Class of 2016 Senior Projects

I often hear people say that today’s high schoolers are consumed by pop culture and the latest technology and thus not fully engaged in the world around them. In my opinion, this couldn’t be further from the truth.

While visiting two different southern Maine high schools recently, I had the opportunity to observe members of the class of 2016 report out on their senior projects and truth be told; I have gained even more hope about our next generation! In fact, relax we are in good hands.

The basic concept behind a senior project is to provide graduating high school seniors with an opportunity to engage in an area of personal interest outside of the classroom setting at the completion of the high school experience. Some senior projects focused on volunteering whereas others provided opportunities for students to experience what it is like to work in a particular career field. In both instances, the senior projects filled a void between final exams and graduation while also providing meaningful experiences for the students.

Some of the Senior projects ranged from:
Volunteering in a U.S. Senator’s office,
Collecting used children’s bikes for inner city elementary students,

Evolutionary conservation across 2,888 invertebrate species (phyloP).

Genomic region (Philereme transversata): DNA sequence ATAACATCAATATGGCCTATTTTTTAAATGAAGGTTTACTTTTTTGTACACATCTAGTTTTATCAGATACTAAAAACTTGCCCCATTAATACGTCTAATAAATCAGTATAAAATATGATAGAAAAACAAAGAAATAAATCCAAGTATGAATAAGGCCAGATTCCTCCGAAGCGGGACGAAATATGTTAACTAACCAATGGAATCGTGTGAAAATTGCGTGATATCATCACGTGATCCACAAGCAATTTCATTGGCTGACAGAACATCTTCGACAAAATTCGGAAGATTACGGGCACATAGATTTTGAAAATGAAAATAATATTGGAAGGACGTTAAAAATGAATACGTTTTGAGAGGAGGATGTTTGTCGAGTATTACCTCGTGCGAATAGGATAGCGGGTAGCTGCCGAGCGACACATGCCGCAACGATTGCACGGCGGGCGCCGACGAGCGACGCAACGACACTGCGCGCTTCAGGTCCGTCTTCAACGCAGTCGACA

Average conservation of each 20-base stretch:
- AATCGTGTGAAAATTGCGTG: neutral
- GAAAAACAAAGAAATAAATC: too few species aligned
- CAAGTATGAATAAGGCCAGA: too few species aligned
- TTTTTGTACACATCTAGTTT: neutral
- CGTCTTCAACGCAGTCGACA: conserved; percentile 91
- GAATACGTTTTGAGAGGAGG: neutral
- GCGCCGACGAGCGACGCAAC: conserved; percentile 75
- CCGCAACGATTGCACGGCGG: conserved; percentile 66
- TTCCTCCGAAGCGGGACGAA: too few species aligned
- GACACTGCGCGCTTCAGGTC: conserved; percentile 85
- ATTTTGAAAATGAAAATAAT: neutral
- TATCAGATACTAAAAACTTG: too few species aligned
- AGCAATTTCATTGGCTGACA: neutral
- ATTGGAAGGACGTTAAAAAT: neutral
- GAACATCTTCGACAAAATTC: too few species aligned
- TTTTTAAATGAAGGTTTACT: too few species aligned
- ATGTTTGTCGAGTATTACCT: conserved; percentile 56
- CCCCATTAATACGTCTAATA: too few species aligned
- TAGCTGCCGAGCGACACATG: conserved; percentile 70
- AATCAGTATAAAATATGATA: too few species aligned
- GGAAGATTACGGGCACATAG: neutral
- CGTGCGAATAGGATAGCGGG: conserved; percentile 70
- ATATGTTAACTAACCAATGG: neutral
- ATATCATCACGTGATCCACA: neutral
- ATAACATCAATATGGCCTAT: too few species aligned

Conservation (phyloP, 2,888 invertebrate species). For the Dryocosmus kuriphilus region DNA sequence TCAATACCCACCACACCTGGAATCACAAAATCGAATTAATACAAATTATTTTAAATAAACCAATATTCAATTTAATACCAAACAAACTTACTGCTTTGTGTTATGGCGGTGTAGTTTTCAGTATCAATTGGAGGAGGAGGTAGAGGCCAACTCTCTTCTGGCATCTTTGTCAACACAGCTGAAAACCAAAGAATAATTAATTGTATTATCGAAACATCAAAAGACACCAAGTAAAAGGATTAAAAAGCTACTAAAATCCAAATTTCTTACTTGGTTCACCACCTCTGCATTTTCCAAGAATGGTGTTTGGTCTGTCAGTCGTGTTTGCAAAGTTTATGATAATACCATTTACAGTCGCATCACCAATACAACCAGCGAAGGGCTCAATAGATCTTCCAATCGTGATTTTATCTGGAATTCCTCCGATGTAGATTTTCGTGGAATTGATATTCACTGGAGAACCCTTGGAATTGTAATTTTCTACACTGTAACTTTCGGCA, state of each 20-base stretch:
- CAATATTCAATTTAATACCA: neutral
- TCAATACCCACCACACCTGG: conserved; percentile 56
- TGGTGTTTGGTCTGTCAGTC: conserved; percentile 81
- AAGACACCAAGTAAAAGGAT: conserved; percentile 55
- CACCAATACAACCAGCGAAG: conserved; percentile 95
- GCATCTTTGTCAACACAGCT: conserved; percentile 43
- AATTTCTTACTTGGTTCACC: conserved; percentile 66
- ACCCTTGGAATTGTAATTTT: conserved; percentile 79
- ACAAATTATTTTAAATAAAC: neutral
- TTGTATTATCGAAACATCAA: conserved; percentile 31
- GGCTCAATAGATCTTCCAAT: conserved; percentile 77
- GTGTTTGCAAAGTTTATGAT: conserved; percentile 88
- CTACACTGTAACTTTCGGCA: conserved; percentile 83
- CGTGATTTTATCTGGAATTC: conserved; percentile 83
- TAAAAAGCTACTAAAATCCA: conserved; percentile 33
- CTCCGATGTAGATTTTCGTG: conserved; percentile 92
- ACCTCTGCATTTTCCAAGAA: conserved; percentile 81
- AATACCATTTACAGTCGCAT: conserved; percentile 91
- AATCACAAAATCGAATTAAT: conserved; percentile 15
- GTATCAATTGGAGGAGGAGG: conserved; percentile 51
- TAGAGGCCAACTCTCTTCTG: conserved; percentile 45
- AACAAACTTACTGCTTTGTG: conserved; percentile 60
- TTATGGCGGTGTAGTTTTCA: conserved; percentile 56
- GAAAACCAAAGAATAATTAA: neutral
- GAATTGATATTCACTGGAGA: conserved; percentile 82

Repainting and cleaning up a community baseball dugout,
Shadowing a police detective,
Learning how to run a small business (local ice cream stand),
Working in a veterinary clinic
Volunteering at a local land trust.

At both high schools, the seniors were required to discuss why they picked the particular project, what went well, and any insights they gained from the overall experience. When each of these students reported out, they became animated explaining how the experience had made a difference in their life and the lives of others. One student discussed how volunteering in a local kindergarten classroom had helped her figure out that she still wanted to go to college for teaching, but now she knew she wanted to work with older students. Another student whose senior project focused on public health statistics spoke about what it was like working in an office environment all day. The work was interesting she said, but being in an office wasn’t a good fit, so she was now thinking about going into community public health.
The school developed the concept of the senior project, but the students have embraced these experiences, and I hope it continues to grow.

Thank you, class of 2016, for volunteering and giving back!

Phillip Potenziano

About Phillip Potenziano

In addition to blogging, Dr. Potenziano works as an Assistant Superintendent, and volunteers on the board of a southern Maine local non-profit. He is happily nestled just north of Portland, with his 3 kids, a wife and lots of projects awaiting his attention. He loves early morning runs, donuts and sometimes coffee. Two lessons he tries to remember are: "Every man is my superior in that I may learn from him" and "At the moment of commitment, the entire universe conspires to assure your success."